alexa Hydrophobic Ion-pairing Of Low Molecular Weight Heparin With Cationic Amphiphiles
ISSN: 1948-593X

Journal of Bioanalysis & Biomedicine
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7th European Biosimilars Congress
May 15-16, 2017 Munich, Germany

M A Attia, N E Eleraky, D F Mohamed and G M Pauletti
Assiut University, Egypt
UC James L Winkle College of Pharmacy, USA
Posters & Accepted Abstracts: J Bioanal Biomed
DOI: 10.4172/1948-593X-C1-027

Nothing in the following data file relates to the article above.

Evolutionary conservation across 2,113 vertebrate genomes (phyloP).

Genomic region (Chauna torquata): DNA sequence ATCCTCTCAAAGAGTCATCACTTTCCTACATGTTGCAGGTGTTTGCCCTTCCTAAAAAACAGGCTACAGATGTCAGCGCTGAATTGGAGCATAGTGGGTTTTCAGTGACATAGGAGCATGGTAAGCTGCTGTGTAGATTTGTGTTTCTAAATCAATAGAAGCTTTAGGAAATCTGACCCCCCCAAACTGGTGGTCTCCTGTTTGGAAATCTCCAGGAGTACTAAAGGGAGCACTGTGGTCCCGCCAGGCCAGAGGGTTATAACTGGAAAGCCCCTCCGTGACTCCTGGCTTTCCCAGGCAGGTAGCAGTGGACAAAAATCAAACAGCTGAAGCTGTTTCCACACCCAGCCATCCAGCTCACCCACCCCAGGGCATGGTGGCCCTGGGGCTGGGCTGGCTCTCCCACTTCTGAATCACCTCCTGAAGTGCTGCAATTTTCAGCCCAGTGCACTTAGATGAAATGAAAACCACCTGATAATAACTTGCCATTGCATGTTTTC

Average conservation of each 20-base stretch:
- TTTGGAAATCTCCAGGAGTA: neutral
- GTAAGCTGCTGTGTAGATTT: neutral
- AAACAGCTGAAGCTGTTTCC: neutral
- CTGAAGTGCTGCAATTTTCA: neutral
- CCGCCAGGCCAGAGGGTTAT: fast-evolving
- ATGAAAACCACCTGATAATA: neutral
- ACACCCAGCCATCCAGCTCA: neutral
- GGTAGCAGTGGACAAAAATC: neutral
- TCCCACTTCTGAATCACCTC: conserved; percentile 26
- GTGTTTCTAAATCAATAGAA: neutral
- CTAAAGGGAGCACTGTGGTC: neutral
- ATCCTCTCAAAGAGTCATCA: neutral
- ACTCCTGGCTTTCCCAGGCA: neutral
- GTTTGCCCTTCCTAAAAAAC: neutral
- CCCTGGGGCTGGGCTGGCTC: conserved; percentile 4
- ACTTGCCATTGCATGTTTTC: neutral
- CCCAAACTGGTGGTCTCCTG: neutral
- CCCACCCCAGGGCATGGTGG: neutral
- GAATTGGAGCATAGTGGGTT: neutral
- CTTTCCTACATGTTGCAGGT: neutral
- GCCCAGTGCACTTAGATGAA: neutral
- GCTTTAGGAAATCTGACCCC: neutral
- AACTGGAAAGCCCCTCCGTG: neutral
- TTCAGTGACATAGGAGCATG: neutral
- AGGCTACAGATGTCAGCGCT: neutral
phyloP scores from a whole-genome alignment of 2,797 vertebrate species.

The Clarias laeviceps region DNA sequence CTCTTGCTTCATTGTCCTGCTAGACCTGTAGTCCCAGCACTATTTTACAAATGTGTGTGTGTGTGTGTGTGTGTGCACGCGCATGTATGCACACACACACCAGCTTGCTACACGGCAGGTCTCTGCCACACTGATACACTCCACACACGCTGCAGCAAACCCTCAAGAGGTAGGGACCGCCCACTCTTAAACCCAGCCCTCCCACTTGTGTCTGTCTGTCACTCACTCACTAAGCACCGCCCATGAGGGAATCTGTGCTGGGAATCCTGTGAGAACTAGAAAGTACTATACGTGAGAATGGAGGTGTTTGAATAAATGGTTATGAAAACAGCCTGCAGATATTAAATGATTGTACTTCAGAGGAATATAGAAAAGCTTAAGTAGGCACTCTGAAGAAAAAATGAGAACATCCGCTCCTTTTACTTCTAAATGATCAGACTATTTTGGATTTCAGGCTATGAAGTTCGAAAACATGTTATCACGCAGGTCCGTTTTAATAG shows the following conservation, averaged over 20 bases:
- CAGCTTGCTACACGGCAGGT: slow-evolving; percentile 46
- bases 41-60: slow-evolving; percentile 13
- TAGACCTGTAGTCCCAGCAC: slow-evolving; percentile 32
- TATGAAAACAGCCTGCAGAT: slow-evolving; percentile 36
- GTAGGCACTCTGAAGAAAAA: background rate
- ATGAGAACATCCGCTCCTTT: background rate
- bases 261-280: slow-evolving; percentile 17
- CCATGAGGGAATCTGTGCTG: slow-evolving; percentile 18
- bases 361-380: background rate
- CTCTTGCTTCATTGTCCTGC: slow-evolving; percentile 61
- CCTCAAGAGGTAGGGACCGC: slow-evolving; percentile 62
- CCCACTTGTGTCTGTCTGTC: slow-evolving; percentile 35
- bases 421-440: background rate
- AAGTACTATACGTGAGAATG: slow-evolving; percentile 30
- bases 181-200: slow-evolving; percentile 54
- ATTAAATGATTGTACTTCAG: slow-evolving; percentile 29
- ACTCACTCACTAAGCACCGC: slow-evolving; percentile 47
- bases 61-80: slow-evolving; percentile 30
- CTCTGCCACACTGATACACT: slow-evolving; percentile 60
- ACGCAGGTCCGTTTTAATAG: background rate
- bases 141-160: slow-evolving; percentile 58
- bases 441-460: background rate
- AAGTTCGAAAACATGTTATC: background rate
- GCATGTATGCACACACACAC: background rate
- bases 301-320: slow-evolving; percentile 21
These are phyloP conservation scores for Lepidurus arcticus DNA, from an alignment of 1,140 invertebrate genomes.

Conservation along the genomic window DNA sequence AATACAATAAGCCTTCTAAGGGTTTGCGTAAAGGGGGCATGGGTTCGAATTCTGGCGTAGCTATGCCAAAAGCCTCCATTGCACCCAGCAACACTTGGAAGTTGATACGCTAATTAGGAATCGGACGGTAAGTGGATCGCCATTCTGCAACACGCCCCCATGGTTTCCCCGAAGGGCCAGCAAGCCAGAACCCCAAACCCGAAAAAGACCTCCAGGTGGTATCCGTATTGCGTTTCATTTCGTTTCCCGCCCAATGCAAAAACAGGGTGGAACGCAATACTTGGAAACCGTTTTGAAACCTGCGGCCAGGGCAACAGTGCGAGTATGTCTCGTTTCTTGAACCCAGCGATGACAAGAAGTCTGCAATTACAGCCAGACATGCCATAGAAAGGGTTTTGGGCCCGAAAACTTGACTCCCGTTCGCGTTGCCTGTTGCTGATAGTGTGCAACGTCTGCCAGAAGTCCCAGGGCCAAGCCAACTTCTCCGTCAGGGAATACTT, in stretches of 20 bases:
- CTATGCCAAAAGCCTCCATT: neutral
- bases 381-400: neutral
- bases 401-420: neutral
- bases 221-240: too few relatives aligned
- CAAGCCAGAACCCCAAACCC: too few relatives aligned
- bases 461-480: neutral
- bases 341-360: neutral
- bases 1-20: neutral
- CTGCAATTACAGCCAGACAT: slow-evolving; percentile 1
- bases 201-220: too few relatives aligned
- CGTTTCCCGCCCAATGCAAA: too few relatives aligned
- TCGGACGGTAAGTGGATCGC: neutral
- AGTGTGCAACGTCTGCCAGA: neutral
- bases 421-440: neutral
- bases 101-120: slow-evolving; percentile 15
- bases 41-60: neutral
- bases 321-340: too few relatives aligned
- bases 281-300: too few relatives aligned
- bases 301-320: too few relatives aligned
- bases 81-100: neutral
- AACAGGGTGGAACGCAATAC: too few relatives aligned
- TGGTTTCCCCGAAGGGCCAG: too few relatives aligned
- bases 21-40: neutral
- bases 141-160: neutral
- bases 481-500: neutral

Purpose: Conventional therapeutic administration of low molecular weight heparin (LMWH) is limited to parenteral administration due to unfavorable physicochemical properties restricting effective permeation across biological membranes. To augment LMWH flux across biological membranes using contributions of transcellular transport mechanisms, this study explored formation of electrostatically stabilized association complexes via ion-pairing with the lipophilic cationic amphiphiles (Stearylamine, tallo wamine acetate and dicocoamine). Methods: LMWH/cationic amphiphiles interactions were assessed using molar ratios ranging from 1:0 to 1:40. Unbound LMWH was quantified spectrophotometrically at λ=630 nm using the Azure A assay. Dynamic laser light scattering technology was applied to estimate hydrodynamic diameter and zeta potential of LMWH/cationic surfactants association complexes. Thermodynamic properties of the interaction between LMWH and cationic surfactants were quantified in the presence of different formulation variables using isothermal titration calorimetry (ITC) technique. Results: Addition of cationic amphiphiles solutions to LMWH solution lead to gradual increase in complexation efficiency suggesting molecular association of the oppositely charged ion species. At molar ratios of LMWH: Cationic amphiphiles [1:30 mol/mol], complexation efficiency was 97.629%±0.5, 95.643%±7.5 and 90.385%±5.2 upon using Stearylamine, tallow amine acetate and dicocoamine, respectively. In parallel, formation of colloidal association complexes was detected exhibiting mean hydrodynamic diameters between 300-500 nm and zeta potential values of -1.79±0.9 to -32.8±1.4 mV. Binding of LMWH to cationic surfactants was exothermic except for LMWH/dicocoamine complex where endothermic reaction was observed. The enthalpy change (ΔH) was -2.984, -3.854 and +2.395 kcal/mol, at a defined stoichiometry of 0.655, 0.559, and 0.243 for complexes with stearylamine, tallow amine acetate and dicocoamine, respectively. Greater ionic strength, temperatures and pH significantly increased dissociation constant (Kd) of the formed complexes. Conclusion: Thermodynamic analysis revealed that LMWH/cationic amphiphiles interactions are predominantly driven by electrostatic forces. As a consequence, association complexes may enhance overall permeation properties of LMWH across biological membranes. Thus, may offer the opportunity for oral administration of this anticoagulant in the future.

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